I used to tell my parents stories about how at swim practice Kyle or Preston would say something stupid and I would combat it perfectly, the air becoming a chorus of "oohs" and "you just got burns" but that never happened. Usually when someone said something insulting I would crack open a smile and laugh with everyone else, putting my head down as if I were an ass submitting to its master. 

My mom and I have had several talks about how it's okay to stop a conversation to speak up and let everyone know how I feel. With each opportunity I find myself withdrawing deeper and deeper into the caverns of regret. 

You see, when I was little me and all my friends from church used to have school together at the psalmist's house. I remember bible stories with our children's church leader and twix yogurt after lunch but mostly I remember being asked "Jocelyn, why can't you colour inside the lines? Jocelyn, why don't you write with your right hand? Jocelyn, you're not funny." We were less than five years old and I had already stopped talking. One of the biggest lessons I learned in my K-12 years was that if no one respected your voice, there was no pointing in using it.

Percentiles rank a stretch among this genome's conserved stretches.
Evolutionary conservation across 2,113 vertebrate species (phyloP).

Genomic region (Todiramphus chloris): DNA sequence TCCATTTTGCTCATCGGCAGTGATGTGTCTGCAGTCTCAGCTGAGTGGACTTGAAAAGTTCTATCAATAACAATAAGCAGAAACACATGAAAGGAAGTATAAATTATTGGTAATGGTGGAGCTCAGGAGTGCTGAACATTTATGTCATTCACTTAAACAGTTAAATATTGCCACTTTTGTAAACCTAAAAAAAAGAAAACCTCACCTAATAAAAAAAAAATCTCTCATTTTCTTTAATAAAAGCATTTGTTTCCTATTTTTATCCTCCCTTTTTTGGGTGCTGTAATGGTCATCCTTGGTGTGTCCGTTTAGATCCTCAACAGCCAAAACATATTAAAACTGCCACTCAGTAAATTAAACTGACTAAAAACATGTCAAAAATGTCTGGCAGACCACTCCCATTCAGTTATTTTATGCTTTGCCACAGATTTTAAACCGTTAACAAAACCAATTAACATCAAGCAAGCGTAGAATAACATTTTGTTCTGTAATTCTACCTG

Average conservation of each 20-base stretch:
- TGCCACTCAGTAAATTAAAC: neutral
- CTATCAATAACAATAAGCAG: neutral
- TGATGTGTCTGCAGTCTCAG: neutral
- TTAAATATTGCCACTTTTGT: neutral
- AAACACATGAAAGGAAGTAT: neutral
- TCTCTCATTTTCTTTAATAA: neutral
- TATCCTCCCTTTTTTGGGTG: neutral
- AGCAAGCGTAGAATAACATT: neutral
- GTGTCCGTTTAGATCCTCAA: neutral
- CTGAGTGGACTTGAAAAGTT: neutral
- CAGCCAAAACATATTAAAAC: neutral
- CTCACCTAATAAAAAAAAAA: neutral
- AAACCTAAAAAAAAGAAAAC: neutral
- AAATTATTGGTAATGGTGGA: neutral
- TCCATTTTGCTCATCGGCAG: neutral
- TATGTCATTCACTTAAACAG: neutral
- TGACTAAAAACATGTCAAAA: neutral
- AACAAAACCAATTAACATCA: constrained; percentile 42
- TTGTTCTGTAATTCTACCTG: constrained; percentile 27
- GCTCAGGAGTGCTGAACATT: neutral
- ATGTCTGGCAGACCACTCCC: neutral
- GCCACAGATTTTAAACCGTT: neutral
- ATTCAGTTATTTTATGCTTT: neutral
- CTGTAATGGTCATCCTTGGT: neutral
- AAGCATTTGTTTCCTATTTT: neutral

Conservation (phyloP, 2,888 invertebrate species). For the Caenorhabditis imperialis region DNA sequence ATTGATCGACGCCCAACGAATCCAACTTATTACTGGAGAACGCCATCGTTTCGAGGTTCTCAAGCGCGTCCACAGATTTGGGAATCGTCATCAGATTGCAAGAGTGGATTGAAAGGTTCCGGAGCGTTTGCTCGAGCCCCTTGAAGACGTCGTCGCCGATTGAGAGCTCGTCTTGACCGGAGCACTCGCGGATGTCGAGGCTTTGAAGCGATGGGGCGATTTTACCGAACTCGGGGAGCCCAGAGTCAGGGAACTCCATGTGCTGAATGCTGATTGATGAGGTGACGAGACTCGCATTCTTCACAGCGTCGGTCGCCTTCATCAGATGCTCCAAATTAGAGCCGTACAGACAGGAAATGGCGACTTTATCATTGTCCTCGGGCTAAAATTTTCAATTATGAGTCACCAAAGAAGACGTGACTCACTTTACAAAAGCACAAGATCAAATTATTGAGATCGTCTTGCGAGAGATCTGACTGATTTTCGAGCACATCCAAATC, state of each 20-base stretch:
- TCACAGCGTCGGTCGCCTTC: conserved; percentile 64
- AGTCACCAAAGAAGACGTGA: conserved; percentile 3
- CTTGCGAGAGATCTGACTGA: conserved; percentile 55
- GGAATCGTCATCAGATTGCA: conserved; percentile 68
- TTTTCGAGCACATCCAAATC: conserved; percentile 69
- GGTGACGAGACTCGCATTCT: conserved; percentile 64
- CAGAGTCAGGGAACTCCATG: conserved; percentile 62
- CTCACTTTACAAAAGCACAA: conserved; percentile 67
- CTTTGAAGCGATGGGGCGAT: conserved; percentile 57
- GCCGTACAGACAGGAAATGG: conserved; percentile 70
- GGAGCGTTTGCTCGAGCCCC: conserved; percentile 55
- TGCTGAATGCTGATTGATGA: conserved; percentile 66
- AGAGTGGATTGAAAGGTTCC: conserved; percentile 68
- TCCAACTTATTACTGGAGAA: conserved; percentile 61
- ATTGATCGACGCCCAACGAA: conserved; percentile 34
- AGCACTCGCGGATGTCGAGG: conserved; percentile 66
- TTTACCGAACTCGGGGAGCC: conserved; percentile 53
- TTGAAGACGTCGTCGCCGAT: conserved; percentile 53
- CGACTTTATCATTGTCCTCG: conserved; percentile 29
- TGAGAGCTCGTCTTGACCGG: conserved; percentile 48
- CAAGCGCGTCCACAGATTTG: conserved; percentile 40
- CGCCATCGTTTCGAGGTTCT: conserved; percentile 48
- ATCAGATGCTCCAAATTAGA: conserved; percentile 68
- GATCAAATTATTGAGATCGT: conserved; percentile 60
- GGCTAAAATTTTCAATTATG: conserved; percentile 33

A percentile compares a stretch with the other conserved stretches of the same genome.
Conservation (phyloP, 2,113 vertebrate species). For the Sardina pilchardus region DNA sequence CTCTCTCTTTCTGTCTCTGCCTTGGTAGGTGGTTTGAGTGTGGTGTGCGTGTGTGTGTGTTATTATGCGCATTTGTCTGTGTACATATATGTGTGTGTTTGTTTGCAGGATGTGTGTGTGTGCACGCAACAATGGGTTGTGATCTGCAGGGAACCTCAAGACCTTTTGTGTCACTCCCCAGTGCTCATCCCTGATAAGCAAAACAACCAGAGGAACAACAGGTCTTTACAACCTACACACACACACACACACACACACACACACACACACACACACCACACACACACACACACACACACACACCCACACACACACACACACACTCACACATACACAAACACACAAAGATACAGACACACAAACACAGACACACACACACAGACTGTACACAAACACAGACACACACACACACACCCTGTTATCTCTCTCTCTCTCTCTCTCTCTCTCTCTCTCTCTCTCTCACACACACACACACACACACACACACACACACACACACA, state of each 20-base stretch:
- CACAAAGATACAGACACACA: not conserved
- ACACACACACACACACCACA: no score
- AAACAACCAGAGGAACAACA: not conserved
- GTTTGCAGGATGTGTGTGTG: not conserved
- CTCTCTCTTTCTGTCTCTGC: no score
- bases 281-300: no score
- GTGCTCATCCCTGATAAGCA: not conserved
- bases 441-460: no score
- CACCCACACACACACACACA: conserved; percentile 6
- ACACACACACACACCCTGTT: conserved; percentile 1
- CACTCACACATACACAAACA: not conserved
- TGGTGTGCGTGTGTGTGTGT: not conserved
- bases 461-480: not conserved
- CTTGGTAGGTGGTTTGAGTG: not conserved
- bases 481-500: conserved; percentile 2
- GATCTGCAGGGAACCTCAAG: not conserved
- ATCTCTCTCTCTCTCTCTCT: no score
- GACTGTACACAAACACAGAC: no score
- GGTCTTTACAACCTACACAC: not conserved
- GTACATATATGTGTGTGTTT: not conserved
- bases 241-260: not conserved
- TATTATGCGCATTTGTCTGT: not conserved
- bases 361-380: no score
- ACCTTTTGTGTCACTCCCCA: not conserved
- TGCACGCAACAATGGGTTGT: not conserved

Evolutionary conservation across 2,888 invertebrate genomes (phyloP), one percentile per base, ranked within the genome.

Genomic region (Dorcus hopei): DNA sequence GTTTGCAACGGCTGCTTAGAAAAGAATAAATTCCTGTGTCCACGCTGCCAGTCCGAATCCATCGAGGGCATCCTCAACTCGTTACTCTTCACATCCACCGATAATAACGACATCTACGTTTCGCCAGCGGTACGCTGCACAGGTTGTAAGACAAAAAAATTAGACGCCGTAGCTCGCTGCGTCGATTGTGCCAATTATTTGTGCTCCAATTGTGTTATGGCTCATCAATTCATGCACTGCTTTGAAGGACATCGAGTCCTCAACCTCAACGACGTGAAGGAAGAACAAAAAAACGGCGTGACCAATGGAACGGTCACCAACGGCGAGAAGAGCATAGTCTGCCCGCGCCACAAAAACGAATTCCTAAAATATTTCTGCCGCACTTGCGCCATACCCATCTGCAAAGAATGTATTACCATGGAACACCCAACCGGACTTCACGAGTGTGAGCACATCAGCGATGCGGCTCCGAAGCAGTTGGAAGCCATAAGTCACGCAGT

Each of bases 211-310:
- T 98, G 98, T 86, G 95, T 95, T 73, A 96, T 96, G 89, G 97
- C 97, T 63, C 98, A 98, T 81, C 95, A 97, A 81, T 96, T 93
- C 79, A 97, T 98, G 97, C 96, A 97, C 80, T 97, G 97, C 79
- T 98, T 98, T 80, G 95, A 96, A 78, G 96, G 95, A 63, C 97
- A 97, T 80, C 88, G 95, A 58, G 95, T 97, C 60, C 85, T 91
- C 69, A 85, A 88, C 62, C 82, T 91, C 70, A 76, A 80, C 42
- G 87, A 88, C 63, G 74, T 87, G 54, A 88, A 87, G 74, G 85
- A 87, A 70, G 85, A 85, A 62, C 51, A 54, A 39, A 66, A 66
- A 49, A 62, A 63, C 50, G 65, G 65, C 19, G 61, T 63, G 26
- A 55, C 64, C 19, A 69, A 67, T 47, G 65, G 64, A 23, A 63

As I got older, the questions and statements changed. "Jocelyn, you can't be First Lady of the United States that's not a real job. Jocelyn, how can you not understand that joke? Jocelyn, no one else thinks Little House On the Prairie is cool."

When my mom began training me to become a leader, one of the first things she did was teach me how to speak publicly. She made me look her in the eye and recite poems that I had written, poems from the curriculum we were using. And I hated it because she made me laugh and I hated it because I didn't want anyone to give me reason why I was not welcome, or worthy. I still get nervous talking to bank tellers, I still get nervous talking to people on the phone, I still wonder if anyone wants to hear me speak or if their silence is a tired form of being polite. 

All during my high school career the questions got louder and louder and my voice became softer and softer. I am a freshman in college now and my mom cannot hear my voice even when she is sitting in front of me. 

They ask "Jocelyn, why do you dress like that? Jocelyn, why don't you like rap music? Jocelyn, why must you act so white?" They say "Jocelyn, you can't compose music for the movies, that's what men do. Jocelyn, the only think black about you is your ashy skin. Jocelyn, you're just a knock-off nigger."